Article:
Lady Macbeth is the one to blame for Macbeth’s downfall. When Macbeth first received the prophecy from the witches he was hesitant and didn’t want to follow through with the plan. Lady Macbeth convinces him to kill Duncan by telling him ”When you durst do it, then you were a man” (I. VII.). She is basically calling him a coward and a wimp if he doesn’t murder the king. Killing Duncan initially starts Macbeth’s bad luck and his short lived reign over Scotland. Lady Macbeth also lies to Macbeth saying “A little water clears us of this deed” (II. II.). Everyone knows that water will not wash away Duncan’s murder, and eventually Macbeth will be brought to justice after he is discovered. When Macbeth sees banquo’s ghost and goes crazy, Lady Macbeth tells the guests “Sit worthy friends. My lord is often thus, And hath been from his youth” (III. IV.). This proves that Lady Macbeth doesn’t want anyone to become suspicious of their crimes, and that she is the evil mastermind pulling this all together. She is using Macbeth to do the dirty work needed for her to be queen.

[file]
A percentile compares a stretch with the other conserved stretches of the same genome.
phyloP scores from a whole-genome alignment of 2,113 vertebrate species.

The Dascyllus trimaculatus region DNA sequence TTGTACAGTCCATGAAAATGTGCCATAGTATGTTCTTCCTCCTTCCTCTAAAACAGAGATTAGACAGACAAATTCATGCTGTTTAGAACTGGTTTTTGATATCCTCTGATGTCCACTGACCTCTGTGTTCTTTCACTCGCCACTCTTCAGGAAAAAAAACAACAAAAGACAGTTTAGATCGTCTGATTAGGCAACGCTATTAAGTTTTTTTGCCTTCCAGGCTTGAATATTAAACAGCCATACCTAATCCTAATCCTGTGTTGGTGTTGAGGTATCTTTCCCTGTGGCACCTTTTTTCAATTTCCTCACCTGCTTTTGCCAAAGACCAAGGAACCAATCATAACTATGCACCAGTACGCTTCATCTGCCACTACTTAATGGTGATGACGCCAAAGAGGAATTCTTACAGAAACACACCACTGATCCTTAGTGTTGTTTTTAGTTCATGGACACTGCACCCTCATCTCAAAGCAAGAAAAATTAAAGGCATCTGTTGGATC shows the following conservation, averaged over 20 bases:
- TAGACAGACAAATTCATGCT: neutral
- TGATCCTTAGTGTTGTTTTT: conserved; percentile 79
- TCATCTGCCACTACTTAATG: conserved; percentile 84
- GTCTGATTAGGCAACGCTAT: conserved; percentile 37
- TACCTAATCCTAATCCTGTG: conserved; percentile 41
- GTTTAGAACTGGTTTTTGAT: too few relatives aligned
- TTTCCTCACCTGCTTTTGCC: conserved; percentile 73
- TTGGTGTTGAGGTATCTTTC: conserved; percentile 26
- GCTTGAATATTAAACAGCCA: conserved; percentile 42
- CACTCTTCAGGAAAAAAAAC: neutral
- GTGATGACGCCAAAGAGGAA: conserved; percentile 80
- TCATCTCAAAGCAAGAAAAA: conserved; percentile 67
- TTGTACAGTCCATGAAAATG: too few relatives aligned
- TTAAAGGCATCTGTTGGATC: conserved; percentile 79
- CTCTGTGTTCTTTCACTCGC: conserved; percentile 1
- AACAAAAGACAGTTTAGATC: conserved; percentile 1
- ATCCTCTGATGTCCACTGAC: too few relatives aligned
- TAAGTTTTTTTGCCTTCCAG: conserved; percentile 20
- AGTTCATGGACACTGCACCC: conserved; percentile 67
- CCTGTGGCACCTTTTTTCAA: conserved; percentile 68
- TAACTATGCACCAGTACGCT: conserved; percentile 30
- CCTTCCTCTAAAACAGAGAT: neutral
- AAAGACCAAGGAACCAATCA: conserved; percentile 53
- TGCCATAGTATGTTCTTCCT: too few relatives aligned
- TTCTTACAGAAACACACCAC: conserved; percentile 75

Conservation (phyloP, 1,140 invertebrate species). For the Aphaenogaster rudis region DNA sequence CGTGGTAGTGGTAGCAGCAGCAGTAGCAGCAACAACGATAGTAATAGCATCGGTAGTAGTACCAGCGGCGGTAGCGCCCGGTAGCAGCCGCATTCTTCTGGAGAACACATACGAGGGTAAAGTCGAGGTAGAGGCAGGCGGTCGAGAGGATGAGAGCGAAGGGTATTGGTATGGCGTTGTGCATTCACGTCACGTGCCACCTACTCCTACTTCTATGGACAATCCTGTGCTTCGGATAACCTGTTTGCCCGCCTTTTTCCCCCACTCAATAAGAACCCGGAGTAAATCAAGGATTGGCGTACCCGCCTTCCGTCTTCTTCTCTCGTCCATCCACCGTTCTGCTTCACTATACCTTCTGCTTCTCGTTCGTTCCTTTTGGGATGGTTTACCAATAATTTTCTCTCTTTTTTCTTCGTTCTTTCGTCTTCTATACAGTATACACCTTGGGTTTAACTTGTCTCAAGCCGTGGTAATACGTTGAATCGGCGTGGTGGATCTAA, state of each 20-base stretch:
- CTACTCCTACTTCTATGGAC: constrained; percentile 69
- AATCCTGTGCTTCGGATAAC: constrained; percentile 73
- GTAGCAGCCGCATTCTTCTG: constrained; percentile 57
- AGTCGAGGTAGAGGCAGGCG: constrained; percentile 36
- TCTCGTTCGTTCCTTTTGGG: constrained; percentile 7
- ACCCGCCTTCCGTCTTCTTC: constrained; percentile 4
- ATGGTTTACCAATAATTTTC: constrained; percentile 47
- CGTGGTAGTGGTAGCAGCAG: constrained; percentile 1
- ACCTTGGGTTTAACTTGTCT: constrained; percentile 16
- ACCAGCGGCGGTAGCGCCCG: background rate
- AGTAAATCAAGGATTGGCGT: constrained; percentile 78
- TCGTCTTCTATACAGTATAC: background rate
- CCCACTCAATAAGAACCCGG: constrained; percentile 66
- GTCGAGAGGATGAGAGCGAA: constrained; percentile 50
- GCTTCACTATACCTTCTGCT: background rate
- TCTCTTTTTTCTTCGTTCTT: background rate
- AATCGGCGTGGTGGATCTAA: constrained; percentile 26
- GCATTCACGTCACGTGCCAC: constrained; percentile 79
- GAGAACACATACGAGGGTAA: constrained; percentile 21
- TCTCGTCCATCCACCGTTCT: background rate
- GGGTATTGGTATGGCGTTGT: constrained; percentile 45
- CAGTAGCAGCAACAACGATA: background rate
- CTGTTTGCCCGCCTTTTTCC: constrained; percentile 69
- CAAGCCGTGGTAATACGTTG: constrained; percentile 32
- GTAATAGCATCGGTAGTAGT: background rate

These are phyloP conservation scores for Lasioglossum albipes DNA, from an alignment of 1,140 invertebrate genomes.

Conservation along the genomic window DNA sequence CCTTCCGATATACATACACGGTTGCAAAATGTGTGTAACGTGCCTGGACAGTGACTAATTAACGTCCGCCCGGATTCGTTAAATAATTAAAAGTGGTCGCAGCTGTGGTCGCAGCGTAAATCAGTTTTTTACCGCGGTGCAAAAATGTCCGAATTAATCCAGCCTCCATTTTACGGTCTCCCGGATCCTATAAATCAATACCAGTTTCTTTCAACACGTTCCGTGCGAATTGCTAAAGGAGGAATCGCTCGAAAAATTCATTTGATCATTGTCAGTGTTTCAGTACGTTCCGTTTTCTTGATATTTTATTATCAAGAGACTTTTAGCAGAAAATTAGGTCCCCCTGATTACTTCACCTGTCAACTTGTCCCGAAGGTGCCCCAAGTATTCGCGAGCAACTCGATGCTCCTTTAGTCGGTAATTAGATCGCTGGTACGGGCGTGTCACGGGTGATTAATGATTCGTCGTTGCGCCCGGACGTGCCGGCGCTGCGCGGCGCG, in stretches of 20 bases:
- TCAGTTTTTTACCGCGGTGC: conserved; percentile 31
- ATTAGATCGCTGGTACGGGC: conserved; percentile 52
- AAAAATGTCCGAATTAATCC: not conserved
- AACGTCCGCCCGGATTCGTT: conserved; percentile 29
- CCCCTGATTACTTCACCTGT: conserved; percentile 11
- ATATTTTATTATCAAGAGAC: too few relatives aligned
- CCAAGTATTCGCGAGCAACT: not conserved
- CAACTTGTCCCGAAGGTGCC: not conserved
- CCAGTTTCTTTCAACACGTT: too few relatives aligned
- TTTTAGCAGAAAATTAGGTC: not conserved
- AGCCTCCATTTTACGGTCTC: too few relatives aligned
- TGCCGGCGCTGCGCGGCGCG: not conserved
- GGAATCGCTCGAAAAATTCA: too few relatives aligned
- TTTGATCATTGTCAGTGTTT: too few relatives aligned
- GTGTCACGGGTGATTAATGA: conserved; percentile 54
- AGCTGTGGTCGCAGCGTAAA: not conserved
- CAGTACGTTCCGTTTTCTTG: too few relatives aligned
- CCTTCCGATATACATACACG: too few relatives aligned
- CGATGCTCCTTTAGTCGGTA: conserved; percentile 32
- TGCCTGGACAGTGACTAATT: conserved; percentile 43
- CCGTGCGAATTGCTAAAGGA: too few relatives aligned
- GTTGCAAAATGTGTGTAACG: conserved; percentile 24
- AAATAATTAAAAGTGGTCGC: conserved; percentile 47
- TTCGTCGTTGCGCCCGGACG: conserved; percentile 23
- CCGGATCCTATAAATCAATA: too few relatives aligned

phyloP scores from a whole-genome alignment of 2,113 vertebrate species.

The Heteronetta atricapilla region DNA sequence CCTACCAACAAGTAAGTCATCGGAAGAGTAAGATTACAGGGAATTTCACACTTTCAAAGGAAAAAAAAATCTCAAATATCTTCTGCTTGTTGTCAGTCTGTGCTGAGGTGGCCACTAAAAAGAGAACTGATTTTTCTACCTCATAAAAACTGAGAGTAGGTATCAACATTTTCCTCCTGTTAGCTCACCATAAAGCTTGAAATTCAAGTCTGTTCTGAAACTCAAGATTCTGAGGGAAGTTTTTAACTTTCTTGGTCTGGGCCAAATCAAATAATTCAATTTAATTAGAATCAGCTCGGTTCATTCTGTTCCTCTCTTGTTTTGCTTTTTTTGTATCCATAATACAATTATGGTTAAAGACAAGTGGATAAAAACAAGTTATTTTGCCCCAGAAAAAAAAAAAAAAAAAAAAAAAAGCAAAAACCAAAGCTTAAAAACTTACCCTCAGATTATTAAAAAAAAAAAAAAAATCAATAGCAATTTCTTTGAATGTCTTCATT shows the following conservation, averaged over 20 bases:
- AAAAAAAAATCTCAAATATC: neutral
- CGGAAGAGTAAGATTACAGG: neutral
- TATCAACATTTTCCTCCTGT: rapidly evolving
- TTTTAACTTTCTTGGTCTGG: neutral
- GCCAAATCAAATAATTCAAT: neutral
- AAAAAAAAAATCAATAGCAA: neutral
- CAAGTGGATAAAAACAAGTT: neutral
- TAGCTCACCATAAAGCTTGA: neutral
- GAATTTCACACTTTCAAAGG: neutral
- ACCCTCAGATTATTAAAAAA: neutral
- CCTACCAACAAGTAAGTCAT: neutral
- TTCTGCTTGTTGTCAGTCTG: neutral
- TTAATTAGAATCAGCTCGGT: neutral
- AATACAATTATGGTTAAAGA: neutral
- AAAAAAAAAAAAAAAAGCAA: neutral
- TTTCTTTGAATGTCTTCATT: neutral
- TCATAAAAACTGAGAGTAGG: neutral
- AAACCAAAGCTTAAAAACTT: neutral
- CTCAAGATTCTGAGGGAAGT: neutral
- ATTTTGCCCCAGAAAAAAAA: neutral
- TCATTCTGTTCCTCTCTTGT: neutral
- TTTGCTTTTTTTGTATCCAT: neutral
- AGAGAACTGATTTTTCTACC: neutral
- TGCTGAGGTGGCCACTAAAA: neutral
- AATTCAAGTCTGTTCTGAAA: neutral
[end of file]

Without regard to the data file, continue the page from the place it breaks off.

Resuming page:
(I. VI.) Lady Macbeth uses dramatic irony when she told Duncan, "All our service In every point twice done, and then done double" after he arrives at their castle. What Duncan doesn't realize is that the Macbeth's aren't going to make this a nice and comfortable stay because they are really planning to murder him in his sleep.
(II. III.) The drunken Porter at Macbeth's castle displays comic relief when he said, "If a man were porter of hell gate, he should have old turning the key." He goes on and on making jokes every time Lennox and Macduff knock on the door until finally he lets them in. These jokes lighten the mood and makes the audience laugh a little bit after the previous scene where Macbeth kills Duncan.
(I. I.) The three witches speak of a paradox when they said, "Fair is foul, and foul is fair." This is said in the very beginning of the play when the witches are predicting what will happen when they meet Macbeth, and how he will eventually become the King of Scotland. This statement is just contradicting itself when they say that the opposites, fair and foul, are actually the same